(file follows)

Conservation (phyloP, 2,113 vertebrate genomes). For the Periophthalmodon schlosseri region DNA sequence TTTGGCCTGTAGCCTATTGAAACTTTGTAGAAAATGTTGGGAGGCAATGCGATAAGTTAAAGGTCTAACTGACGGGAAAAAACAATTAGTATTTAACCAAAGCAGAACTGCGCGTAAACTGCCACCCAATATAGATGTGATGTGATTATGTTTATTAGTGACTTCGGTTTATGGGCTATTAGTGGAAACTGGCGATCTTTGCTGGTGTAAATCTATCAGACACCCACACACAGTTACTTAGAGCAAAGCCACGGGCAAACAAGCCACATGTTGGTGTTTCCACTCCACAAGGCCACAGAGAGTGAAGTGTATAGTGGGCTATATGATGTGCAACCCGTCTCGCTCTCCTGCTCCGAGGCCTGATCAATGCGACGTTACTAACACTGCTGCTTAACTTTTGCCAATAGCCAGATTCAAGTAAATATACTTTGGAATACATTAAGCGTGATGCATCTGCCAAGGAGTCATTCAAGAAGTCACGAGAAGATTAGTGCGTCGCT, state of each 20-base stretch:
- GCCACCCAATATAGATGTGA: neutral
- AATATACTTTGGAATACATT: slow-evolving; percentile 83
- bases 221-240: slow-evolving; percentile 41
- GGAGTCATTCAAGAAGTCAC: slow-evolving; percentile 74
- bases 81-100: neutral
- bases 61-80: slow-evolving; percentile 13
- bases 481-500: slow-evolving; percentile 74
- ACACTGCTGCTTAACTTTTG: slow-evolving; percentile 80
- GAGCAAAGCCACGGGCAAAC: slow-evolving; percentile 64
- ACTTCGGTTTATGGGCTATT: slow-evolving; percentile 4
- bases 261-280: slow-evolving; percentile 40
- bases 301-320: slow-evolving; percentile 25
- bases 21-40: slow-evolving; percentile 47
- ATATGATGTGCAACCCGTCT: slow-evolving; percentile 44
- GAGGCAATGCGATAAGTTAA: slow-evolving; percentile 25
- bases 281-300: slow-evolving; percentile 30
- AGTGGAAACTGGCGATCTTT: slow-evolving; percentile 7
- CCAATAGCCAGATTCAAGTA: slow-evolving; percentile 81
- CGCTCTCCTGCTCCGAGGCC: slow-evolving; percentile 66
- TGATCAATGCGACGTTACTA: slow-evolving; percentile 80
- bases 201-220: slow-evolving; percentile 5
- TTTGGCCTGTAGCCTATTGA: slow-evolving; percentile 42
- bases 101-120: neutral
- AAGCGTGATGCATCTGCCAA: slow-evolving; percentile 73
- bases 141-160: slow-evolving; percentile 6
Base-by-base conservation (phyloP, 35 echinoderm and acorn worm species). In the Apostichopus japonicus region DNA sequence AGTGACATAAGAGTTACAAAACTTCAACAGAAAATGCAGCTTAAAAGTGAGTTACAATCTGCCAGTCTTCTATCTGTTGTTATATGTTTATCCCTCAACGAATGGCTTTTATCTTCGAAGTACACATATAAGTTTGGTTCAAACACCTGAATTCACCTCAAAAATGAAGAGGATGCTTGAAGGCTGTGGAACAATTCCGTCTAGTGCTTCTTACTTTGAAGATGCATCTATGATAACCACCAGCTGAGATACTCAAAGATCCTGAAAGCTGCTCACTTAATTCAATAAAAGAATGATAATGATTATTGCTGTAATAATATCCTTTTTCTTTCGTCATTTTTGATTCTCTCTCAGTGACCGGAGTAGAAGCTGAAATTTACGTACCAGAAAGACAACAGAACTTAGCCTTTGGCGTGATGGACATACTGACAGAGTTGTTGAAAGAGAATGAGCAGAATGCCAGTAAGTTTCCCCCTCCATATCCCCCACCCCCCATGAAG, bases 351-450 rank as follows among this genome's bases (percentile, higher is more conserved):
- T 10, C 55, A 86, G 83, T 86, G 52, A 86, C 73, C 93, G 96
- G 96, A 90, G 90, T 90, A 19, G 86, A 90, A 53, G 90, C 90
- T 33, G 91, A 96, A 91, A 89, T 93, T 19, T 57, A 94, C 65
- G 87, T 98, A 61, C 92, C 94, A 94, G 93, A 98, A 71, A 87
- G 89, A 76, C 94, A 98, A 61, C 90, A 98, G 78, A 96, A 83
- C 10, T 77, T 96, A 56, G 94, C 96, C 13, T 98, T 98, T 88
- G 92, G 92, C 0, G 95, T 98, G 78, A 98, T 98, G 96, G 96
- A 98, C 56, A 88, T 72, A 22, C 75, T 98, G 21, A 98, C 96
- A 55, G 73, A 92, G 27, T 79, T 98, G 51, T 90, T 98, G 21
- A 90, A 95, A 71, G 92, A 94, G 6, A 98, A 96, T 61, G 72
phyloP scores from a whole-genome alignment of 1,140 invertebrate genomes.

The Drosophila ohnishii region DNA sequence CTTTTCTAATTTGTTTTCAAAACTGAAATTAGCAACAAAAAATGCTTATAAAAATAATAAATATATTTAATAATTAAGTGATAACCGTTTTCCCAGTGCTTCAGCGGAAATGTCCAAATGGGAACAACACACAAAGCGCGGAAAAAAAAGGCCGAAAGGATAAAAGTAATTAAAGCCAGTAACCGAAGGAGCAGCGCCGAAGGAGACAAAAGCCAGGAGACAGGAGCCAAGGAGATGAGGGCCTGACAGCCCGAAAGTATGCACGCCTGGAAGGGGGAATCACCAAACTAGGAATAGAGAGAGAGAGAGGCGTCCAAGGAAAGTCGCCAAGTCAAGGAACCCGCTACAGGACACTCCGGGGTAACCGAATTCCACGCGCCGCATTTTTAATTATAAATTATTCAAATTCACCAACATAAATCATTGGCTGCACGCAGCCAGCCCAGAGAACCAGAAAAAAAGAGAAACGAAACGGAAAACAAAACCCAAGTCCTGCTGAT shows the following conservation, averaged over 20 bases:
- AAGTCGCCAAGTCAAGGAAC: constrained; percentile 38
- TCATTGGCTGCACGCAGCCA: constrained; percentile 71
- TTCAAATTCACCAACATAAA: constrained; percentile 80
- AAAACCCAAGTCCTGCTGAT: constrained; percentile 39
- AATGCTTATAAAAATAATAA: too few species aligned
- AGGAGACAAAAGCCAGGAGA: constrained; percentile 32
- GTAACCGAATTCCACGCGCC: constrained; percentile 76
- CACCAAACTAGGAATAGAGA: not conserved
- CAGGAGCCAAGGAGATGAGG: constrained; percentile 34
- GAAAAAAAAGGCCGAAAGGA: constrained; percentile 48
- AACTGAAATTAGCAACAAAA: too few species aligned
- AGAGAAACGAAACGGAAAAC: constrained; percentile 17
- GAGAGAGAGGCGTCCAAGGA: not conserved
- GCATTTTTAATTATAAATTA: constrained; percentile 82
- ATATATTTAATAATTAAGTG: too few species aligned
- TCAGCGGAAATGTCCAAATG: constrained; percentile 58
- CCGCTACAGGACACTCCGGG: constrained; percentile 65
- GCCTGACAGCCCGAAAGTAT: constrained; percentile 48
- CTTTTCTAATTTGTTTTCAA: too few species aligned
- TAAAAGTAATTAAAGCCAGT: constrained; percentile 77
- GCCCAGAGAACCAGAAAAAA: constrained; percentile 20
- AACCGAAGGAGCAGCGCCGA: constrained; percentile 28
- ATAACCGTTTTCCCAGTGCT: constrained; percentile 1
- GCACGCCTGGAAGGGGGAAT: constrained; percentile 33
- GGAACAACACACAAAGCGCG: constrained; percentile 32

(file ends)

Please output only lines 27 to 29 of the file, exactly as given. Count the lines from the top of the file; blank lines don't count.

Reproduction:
Base-by-base conservation (phyloP, 35 echinoderm and acorn worm species). In the Apostichopus japonicus region DNA sequence AGTGACATAAGAGTTACAAAACTTCAACAGAAAATGCAGCTTAAAAGTGAGTTACAATCTGCCAGTCTTCTATCTGTTGTTATATGTTTATCCCTCAACGAATGGCTTTTATCTTCGAAGTACACATATAAGTTTGGTTCAAACACCTGAATTCACCTCAAAAATGAAGAGGATGCTTGAAGGCTGTGGAACAATTCCGTCTAGTGCTTCTTACTTTGAAGATGCATCTATGATAACCACCAGCTGAGATACTCAAAGATCCTGAAAGCTGCTCACTTAATTCAATAAAAGAATGATAATGATTATTGCTGTAATAATATCCTTTTTCTTTCGTCATTTTTGATTCTCTCTCAGTGACCGGAGTAGAAGCTGAAATTTACGTACCAGAAAGACAACAGAACTTAGCCTTTGGCGTGATGGACATACTGACAGAGTTGTTGAAAGAGAATGAGCAGAATGCCAGTAAGTTTCCCCCTCCATATCCCCCACCCCCCATGAAG, bases 351-450 rank as follows among this genome's bases (percentile, higher is more conserved):
- T 10, C 55, A 86, G 83, T 86, G 52, A 86, C 73, C 93, G 96
- G 96, A 90, G 90, T 90, A 19, G 86, A 90, A 53, G 90, C 90